All joking aside, though, Aunt Clara was the kindest person. When I think of her, I picture her the way she was when I was about 10, with smiling eyes, badly dyed hair, pink lipstick (also a bad idea), and the voice that my grandmother and her two sisters shared - they sounded almost identical, or at least they do now in my head. She always seemed so gentle to me, almost frail, but she was not. I picture her in the kitchen in my Grandma's old house, where we all gathered each and every holiday. I do not picture her old and sick. That is not how I will remember her. Instead, I will chuckle about the horrendous beach house dinner episode, the trip to London, the cake, and the mysterious bathroom that I doubt we'll ever figure out now. These are what made her, her. And they are cherished. Rest in Peace, Aunt. You were the last of the four siblings, and you are now all together again. Perhaps they'll finally teach you to cook. 

Aunt Clara, Grandma (Lena), Aunt Lucy, and Uncle Charlie in their youth. 

Monday, February 13, 2017

Unusual Things That Come Naturally To Chronic Illness Sufferers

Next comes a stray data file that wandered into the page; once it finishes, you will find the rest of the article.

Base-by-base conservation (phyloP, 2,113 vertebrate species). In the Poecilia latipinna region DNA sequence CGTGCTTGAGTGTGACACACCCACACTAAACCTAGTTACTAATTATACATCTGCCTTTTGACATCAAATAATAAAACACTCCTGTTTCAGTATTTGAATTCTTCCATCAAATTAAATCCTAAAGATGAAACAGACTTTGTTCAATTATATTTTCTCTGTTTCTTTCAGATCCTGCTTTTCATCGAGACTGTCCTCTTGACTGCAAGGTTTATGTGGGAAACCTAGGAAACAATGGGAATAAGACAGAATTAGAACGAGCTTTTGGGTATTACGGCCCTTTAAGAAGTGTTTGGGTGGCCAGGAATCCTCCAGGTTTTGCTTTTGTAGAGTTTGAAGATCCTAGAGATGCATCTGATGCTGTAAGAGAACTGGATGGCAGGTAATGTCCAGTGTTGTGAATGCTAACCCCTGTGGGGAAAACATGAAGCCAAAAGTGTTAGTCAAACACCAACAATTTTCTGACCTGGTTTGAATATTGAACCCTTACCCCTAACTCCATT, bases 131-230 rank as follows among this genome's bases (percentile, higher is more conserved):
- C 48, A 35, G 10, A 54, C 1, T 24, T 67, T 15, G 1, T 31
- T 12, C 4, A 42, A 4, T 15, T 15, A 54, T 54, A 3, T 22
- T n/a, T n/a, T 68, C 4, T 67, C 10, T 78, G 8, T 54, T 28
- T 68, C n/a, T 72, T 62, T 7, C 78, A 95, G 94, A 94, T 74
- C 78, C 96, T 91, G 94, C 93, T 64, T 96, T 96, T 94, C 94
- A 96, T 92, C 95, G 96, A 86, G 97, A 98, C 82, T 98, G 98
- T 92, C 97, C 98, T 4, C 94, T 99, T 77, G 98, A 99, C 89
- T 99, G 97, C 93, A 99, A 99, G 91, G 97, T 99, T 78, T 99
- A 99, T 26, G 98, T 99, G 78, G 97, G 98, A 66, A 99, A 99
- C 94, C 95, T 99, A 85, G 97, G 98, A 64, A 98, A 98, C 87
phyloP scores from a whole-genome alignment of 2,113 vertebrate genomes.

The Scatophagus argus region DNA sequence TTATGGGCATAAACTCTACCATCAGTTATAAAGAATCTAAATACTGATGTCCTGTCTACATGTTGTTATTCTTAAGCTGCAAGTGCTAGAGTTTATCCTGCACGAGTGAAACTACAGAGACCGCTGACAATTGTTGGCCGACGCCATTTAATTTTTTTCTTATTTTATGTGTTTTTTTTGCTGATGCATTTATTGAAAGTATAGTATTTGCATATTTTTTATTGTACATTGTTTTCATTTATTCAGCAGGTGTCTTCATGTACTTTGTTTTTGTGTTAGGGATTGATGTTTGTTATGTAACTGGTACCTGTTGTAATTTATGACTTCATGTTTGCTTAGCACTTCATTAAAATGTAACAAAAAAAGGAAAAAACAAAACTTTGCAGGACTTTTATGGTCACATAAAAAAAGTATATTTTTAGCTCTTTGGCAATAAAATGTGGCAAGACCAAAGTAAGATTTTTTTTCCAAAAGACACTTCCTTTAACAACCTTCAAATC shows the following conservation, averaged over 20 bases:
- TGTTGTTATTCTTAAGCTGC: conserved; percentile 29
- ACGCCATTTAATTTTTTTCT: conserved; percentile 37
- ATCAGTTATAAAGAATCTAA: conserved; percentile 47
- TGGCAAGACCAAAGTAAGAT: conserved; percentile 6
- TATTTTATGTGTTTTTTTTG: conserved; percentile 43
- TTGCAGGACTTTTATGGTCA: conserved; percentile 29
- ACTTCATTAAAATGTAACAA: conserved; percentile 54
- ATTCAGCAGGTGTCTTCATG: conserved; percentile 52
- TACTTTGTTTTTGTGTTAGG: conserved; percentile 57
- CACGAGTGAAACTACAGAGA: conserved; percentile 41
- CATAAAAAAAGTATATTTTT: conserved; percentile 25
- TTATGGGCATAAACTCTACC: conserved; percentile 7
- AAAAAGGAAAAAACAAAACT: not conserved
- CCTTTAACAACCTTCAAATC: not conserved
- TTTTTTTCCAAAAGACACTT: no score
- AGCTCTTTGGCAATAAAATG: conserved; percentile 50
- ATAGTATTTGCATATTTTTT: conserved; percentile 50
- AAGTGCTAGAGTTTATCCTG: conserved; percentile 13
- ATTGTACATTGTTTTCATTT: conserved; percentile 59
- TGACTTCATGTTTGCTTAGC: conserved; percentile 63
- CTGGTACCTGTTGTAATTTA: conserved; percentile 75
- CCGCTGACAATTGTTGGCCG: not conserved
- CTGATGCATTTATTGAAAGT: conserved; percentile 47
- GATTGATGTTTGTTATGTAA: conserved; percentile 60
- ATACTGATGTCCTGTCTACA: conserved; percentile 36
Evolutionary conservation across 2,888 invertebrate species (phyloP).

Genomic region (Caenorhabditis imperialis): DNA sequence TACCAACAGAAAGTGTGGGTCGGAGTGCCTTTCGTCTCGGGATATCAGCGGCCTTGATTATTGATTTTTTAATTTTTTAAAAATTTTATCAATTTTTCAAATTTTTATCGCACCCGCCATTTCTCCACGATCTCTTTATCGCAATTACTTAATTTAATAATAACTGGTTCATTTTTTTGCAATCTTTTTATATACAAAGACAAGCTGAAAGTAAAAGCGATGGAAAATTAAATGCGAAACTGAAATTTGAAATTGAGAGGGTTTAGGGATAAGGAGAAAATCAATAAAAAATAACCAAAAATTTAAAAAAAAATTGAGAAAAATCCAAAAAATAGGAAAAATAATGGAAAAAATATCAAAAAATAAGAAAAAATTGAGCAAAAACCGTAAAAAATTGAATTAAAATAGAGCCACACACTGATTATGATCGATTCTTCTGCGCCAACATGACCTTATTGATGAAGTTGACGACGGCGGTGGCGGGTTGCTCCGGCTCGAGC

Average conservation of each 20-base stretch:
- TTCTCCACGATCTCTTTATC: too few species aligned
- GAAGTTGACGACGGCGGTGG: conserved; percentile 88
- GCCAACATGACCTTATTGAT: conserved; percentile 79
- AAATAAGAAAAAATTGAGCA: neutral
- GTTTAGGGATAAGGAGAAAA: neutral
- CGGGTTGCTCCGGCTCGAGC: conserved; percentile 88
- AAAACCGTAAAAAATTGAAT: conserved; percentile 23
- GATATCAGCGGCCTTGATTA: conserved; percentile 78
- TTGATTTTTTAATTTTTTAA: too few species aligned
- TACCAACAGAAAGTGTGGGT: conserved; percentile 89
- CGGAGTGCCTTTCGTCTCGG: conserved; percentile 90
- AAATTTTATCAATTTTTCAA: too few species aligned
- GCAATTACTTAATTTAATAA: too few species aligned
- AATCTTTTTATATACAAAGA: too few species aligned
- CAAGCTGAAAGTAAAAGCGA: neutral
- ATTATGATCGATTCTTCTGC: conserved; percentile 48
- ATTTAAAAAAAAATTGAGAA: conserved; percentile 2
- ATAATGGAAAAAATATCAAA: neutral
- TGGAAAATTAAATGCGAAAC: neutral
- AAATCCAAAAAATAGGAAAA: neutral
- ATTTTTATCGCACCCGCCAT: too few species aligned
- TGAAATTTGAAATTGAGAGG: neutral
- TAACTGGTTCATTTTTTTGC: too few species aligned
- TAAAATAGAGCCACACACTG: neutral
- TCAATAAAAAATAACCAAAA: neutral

Let me clarify: by unusual I don't mean it in a derogatory manner. I mean "things that feel completely common to us, yet that those without chronic illness probably don't do/think/experience". And I mean that in the best way, because knowing that there are others out there that do the same as I do, that may have to do the same as I do because of illness, is wonderful. It makes me feel less alone, less of an anomaly. And it's only when I step outside of my spoonie community that I realize "oh, not everyone does/has to do this." And I remember why I love my spoonie community so much - because they get it.

1.  We know the "nicknames", abbreviations, and details on illnesses that others (outside of the medical field) have never heard of. This also goes for every spoonie/chronic illness chat hashtag.

2. We have ready answers for our favorite medication trackers/tools/organizers (either electronic or old fashioned pill cases).

3. We actively post photos where we look our worst, because it shows others what our symptoms look like, or how we look during a flareup.

4. We rate how we're feeling for the day in spoons.

5. We choose food according to how it helps us digest our medication. (Mini cheeses are great for mid-day meds dose, you guys!).

6. We choose food according to how badly it affects our illnesses.

7. A nap is not a luxury; it's an essential.

8. We have to create a plan to store up energy for important events, and plan recoup time to replenish.

9. We understand that grocery shopping or running errands for an hour is a big outing. And cleaning the house (when we can) requires reserve storage.

10. Trying to figure out how to take sick days from work is confusing. Every day is a sick day, so... maybe we should do the reverse and take the day when we feel slightly less sick. This way we can actually enjoy a "good" day!